The existing risk stratification scores for paediatric patients undergoing cardiac surgery include the Aristotle Basic Complexity (ABC) Score, the Risk Adjustment in Congenital Heart Surgery-1 (RACHS-1) Score and the Aristotle Comprehensive Complexity (ACC) Score. They are all based on the nature of the surgical operation (ABC and RACHS-1 Scores) with possible adjustment for a number of patient conditions (ACC Score). The present study investigates if the early postoperative parameters may be used to improve the preoperative mortality risk prediction.METHODS
A retrospective study on 1392 consecutive patients aged ≤12 years old, undergoing cardiac surgery with cardiopulmonary bypass and without a residual right-to-left shunt was conducted. The ABC Score and metabolic and respiratory postoperative parameters at arrival in the intensive care unit were tested for association and discriminative power for operative mortality.RESULTS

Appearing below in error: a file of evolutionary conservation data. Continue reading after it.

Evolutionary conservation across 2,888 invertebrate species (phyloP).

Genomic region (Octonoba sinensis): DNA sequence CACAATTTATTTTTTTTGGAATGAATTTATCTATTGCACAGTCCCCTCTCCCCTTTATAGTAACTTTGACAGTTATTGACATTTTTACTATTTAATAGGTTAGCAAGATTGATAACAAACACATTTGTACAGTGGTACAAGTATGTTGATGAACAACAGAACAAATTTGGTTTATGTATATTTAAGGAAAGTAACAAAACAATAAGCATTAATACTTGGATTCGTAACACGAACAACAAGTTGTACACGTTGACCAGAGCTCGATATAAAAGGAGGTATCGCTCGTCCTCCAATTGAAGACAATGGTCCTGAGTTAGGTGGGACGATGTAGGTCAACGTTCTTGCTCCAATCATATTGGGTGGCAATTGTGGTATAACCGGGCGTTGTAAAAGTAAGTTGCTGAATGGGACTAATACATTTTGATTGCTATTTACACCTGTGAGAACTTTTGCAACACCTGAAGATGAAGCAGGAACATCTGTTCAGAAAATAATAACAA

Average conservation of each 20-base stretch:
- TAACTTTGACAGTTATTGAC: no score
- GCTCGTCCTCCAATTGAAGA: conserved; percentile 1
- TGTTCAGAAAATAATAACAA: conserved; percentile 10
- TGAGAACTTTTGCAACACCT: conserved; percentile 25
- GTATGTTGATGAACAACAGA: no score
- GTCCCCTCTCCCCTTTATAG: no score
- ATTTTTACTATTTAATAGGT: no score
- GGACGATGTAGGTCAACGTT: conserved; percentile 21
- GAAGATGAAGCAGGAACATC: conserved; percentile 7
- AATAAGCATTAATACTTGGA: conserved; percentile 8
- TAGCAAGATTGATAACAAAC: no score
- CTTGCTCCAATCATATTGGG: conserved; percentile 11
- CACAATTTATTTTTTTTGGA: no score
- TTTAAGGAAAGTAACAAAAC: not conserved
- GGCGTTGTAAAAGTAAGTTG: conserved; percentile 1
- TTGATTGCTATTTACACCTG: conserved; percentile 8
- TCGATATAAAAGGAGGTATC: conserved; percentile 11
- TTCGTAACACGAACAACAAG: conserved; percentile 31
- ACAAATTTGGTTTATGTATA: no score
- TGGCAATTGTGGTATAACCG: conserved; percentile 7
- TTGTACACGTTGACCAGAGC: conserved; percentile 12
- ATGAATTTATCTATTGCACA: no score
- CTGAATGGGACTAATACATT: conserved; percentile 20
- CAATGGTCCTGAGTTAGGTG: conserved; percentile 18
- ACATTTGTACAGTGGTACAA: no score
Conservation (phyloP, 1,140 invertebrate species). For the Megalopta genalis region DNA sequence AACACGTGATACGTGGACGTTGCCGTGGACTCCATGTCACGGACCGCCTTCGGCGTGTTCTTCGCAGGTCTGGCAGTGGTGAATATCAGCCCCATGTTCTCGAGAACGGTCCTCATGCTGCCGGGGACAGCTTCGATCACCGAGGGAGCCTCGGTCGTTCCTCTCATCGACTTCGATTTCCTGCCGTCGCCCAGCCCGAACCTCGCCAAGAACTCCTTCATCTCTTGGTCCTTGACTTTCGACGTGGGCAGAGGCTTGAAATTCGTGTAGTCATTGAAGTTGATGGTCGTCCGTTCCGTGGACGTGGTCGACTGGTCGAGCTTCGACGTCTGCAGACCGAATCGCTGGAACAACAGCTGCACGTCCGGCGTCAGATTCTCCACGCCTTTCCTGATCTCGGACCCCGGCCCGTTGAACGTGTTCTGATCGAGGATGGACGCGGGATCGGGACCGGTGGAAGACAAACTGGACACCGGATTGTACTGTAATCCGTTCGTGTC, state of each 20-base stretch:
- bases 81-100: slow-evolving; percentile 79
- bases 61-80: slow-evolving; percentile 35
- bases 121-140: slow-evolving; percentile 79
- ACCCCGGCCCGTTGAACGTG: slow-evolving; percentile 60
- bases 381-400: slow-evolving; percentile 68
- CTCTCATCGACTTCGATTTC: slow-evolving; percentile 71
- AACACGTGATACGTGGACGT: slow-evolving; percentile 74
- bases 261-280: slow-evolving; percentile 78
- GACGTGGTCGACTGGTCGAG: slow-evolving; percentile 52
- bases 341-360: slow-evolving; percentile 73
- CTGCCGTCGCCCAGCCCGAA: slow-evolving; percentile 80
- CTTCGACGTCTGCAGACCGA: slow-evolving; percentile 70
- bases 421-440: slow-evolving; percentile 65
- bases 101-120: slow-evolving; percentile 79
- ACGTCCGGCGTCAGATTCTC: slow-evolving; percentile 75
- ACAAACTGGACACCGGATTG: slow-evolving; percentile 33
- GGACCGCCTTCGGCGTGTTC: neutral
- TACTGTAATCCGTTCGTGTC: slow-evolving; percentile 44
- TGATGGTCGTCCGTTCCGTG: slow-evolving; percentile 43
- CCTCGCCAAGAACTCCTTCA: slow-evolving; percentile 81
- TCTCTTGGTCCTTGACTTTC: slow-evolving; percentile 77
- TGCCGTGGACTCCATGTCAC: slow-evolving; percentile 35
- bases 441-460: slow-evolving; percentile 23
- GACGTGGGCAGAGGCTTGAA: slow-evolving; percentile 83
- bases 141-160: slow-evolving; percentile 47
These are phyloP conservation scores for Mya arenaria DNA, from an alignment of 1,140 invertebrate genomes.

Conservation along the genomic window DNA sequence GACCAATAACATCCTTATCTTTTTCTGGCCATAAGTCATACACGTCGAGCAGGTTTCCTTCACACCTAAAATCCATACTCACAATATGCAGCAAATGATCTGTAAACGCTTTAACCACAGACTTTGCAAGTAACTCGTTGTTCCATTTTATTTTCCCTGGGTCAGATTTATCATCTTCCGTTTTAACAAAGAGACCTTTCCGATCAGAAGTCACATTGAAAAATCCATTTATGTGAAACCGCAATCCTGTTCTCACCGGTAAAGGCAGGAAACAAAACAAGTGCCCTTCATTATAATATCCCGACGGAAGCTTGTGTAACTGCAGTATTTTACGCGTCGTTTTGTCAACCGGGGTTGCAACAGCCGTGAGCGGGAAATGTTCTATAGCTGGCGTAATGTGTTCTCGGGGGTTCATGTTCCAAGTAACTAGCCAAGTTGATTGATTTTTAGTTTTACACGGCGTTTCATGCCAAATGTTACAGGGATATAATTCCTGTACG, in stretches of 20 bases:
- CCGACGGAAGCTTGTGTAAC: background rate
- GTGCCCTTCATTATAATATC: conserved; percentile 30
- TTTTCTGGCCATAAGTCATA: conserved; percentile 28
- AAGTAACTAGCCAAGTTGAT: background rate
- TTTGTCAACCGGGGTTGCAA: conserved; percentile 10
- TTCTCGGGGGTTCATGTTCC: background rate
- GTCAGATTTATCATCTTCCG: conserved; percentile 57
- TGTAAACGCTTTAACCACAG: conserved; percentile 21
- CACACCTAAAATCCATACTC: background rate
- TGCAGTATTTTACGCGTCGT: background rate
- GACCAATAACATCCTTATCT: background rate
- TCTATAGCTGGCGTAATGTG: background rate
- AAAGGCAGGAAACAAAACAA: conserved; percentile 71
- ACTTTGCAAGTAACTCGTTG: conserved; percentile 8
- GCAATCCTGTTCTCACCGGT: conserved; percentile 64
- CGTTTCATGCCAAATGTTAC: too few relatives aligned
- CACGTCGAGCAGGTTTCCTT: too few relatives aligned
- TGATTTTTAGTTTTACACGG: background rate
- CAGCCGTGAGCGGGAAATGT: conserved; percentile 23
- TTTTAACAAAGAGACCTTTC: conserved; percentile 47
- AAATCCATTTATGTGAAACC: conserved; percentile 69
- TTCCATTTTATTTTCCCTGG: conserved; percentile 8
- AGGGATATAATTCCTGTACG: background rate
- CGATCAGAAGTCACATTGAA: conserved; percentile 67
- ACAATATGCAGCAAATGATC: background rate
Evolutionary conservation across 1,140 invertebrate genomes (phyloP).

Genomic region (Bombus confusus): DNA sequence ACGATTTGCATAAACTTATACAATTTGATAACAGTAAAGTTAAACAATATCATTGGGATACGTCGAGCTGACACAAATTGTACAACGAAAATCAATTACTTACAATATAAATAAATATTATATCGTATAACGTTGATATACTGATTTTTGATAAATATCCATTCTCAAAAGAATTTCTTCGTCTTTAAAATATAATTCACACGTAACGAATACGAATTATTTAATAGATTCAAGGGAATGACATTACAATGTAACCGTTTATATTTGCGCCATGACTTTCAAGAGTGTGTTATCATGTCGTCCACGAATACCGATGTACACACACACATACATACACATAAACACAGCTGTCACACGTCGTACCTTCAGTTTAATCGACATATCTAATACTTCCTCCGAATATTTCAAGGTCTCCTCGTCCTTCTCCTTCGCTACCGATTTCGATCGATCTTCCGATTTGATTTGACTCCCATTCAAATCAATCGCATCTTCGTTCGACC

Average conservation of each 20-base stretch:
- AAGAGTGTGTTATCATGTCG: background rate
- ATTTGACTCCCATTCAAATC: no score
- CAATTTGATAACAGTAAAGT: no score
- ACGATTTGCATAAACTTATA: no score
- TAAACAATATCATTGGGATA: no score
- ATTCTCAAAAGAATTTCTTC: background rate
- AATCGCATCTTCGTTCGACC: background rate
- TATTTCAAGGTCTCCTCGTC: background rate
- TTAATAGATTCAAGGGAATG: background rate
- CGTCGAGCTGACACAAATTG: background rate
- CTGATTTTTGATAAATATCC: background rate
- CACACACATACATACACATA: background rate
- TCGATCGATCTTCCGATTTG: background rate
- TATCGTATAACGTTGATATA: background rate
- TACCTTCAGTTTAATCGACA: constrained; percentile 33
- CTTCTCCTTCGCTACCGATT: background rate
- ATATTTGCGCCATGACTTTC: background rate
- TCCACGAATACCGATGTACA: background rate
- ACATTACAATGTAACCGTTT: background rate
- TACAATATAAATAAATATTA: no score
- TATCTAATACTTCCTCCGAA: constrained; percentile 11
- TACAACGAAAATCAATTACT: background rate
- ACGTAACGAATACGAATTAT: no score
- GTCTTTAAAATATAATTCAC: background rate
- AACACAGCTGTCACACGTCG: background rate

The ABC yielded a c-statistic of 0.746. Additional independent predictors of operative mortality were postoperative hypoxia and arterial blood lactates. In a multivariable model including the ABC Score, postoperative hypoxia and arterial blood lactates remained independently associated with operative mortality. A modified ABC Score was created, consisting of the ABC Score plus 1.5 points in case of postoperative hypoxia plus 1 point per each 1 mmol/l of arterial blood lactates. The new model was significantly (P = 0.043) more discriminative than the ABC Score, with a c-statistic of 0.803.CONCLUSIONS
Early postoperative respiratory and metabolic parameters increased the accuracy and discrimination of the ABC Score. An external validation is needed to confirm our results.